United States Bank, Chestnut Street, Philadelphia
This lithograph shows the United States Bank, also called the Second Bank of the United States (because it was the second federally authorized national bank), on the 400 block of the south side of Chestnut Street, Philadelphia. Its functions included regulation of the currency and handling fiscal transactions for the U.S. government. The bank was constructed in 1818−24 to designs by Philadelphia architect William Strickland (1787–1854) and was one of the first Greek Revival buildings in the country, apparently modeled on the Parthenon in Athens. The building served as the Bank of the United States until 1836, when the bank’s charter was not renewed, and, after alterations by Strickland, as the U.S. Custom House in 1844−1935. The print is by John Caspar Wild (circa 1804-46), a Swiss-born artist and lithographer, who arrived in Philadelphia from Paris in 1832. He produced paintings and prints of Philadelphia and other American cities, including Cincinnati, Saint Louis, and Davenport, Iowa. His works are important historical records of these cities before the era of large-scale industrialization and rapid urban growth.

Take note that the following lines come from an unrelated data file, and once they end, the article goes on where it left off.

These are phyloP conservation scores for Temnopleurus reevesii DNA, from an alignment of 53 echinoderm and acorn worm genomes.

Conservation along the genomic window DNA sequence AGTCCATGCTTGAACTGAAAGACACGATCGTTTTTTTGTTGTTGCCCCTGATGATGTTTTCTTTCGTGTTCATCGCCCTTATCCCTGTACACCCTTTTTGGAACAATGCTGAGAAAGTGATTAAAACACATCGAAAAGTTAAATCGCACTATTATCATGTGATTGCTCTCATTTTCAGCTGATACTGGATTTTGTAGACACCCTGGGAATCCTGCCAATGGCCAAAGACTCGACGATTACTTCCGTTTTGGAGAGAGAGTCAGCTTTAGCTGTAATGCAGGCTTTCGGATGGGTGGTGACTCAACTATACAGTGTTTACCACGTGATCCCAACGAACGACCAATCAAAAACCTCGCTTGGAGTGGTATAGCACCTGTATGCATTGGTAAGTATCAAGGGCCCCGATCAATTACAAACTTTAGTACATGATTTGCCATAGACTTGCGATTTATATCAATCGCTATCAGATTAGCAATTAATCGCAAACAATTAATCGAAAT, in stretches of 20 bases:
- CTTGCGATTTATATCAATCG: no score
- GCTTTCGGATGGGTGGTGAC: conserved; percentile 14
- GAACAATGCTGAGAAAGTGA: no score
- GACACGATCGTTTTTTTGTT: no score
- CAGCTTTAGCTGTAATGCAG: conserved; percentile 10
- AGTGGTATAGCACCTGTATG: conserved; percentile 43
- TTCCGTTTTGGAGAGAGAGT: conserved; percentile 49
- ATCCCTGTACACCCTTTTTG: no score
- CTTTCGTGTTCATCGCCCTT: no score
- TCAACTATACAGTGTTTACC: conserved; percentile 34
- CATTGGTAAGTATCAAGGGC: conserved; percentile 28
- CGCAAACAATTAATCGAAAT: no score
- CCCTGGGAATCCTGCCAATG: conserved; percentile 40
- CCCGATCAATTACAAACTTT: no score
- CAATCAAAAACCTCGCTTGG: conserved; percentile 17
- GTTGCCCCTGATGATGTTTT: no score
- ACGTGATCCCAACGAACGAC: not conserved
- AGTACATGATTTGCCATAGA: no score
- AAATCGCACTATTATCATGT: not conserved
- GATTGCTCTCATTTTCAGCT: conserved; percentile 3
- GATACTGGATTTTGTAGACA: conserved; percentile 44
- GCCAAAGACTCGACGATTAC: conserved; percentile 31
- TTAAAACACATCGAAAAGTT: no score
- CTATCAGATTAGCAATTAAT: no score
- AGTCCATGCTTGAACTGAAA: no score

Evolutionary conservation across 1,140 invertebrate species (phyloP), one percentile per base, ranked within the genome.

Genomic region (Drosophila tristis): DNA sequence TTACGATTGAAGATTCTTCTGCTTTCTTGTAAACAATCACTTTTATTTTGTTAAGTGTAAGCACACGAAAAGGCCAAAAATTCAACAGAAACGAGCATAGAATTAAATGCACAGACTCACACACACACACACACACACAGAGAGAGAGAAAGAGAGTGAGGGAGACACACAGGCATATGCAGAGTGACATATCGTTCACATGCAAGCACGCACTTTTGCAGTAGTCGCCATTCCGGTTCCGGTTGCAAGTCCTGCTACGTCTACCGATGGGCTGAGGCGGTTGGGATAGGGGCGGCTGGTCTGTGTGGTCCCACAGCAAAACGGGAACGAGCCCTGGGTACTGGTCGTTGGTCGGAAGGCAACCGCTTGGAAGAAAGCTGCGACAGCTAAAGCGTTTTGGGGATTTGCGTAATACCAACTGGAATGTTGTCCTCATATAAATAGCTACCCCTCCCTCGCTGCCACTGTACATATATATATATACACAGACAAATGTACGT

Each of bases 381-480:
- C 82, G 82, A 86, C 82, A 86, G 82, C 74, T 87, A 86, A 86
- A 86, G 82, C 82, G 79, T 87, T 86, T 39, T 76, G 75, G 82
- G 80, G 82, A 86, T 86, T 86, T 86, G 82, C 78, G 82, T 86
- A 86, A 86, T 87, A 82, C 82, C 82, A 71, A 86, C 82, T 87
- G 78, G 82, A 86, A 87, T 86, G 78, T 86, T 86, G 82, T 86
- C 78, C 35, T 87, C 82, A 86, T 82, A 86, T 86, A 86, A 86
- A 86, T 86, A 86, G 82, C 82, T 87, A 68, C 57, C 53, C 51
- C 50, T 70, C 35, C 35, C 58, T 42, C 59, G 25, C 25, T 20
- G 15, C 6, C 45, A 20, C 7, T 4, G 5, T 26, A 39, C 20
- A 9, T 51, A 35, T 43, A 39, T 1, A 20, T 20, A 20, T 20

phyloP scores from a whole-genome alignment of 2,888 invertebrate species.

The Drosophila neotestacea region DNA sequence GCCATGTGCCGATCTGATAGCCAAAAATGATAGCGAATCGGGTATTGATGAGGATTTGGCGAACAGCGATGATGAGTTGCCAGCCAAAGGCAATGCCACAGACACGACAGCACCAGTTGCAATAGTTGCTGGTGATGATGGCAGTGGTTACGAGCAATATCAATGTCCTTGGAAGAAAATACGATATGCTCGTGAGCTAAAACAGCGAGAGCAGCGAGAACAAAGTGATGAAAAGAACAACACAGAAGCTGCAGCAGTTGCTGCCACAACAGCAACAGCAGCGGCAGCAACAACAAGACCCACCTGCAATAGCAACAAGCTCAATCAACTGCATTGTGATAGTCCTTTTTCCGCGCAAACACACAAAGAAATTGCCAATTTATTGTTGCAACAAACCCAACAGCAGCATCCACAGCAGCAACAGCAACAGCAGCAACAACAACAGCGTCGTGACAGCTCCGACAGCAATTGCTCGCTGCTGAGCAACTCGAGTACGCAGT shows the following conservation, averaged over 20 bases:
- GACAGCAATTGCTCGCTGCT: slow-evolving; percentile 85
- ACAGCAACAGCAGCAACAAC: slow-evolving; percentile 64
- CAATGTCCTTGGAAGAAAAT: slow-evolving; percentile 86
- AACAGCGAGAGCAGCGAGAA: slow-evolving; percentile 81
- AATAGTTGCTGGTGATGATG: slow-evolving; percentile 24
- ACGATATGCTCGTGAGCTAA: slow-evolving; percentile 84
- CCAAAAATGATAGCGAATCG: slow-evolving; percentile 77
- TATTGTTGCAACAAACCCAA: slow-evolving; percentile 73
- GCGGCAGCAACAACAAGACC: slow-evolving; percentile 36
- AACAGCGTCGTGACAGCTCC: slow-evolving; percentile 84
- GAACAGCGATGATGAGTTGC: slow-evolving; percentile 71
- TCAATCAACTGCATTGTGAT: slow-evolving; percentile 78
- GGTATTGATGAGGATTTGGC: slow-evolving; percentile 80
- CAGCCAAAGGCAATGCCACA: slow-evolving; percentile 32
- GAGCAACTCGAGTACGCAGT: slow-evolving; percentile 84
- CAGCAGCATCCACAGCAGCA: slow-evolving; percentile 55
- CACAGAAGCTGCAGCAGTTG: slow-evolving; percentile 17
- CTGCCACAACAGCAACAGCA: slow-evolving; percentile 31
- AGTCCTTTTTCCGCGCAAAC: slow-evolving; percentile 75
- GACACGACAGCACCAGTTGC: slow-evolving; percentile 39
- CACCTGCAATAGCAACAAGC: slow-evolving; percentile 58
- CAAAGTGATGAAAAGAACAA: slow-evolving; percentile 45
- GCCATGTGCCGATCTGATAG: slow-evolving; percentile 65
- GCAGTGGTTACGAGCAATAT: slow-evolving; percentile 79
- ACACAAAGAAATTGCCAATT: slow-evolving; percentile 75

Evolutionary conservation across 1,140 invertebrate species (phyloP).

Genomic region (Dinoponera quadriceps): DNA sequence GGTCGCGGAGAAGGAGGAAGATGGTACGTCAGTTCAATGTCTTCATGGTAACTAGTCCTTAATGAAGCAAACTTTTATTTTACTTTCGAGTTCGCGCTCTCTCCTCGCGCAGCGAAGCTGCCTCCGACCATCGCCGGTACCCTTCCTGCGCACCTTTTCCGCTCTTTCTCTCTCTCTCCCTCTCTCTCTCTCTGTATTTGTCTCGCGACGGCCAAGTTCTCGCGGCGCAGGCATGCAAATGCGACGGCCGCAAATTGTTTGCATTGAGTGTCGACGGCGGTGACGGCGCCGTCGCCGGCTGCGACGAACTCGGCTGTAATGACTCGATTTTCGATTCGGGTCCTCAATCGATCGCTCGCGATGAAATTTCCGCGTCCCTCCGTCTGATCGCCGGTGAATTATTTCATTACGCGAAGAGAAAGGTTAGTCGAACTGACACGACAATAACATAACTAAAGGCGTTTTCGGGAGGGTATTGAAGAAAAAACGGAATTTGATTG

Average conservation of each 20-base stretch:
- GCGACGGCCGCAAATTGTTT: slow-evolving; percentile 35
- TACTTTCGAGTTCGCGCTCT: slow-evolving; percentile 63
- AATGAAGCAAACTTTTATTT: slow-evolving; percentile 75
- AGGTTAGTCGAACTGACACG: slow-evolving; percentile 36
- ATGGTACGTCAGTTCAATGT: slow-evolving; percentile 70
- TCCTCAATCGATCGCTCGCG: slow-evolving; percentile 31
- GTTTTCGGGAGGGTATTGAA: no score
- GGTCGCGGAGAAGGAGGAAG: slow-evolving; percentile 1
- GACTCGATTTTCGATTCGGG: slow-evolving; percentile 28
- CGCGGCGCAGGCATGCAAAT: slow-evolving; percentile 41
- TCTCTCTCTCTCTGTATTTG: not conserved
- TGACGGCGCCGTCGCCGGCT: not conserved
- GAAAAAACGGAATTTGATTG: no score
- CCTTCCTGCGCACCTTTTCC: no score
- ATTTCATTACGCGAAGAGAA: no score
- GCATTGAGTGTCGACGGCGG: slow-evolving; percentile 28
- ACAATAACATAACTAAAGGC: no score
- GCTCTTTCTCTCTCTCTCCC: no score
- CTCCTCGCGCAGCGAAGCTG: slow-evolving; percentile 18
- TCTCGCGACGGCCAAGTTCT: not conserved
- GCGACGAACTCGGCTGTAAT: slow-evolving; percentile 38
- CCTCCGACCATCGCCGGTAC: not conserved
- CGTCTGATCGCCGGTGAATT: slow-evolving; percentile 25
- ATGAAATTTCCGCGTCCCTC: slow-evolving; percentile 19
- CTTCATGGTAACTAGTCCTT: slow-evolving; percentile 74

Lithography of Wild & Chevalier, Philadelphia
Type of Item
1 print : lithograph ; 14 x 19 centimeters
- Digital catalog number: POS 776.2. Digital image shows fourth state of print.
- Originally published as plate 2 in Views of Philadelphia, and Its Vicinity (Philadelphia: Published by J.C. Wild & J.B. Chevalier, Lithographers, 72 Dock Street, 1838).
- American Institute of Architects, http://aiaphiladelphia.org/buildings/second-bank-united-states.
- Philadelphia on Stone Biographical Dictionary of Lithographers, http://www.librarycompany.org/pos/posdictionary.htm.
- John Caspar Wild, Philadelphia on Stone Biographical Dictionary, Library Company of Philadelphia, http://www.lcpdigital.org.
Last updated: February 26, 2014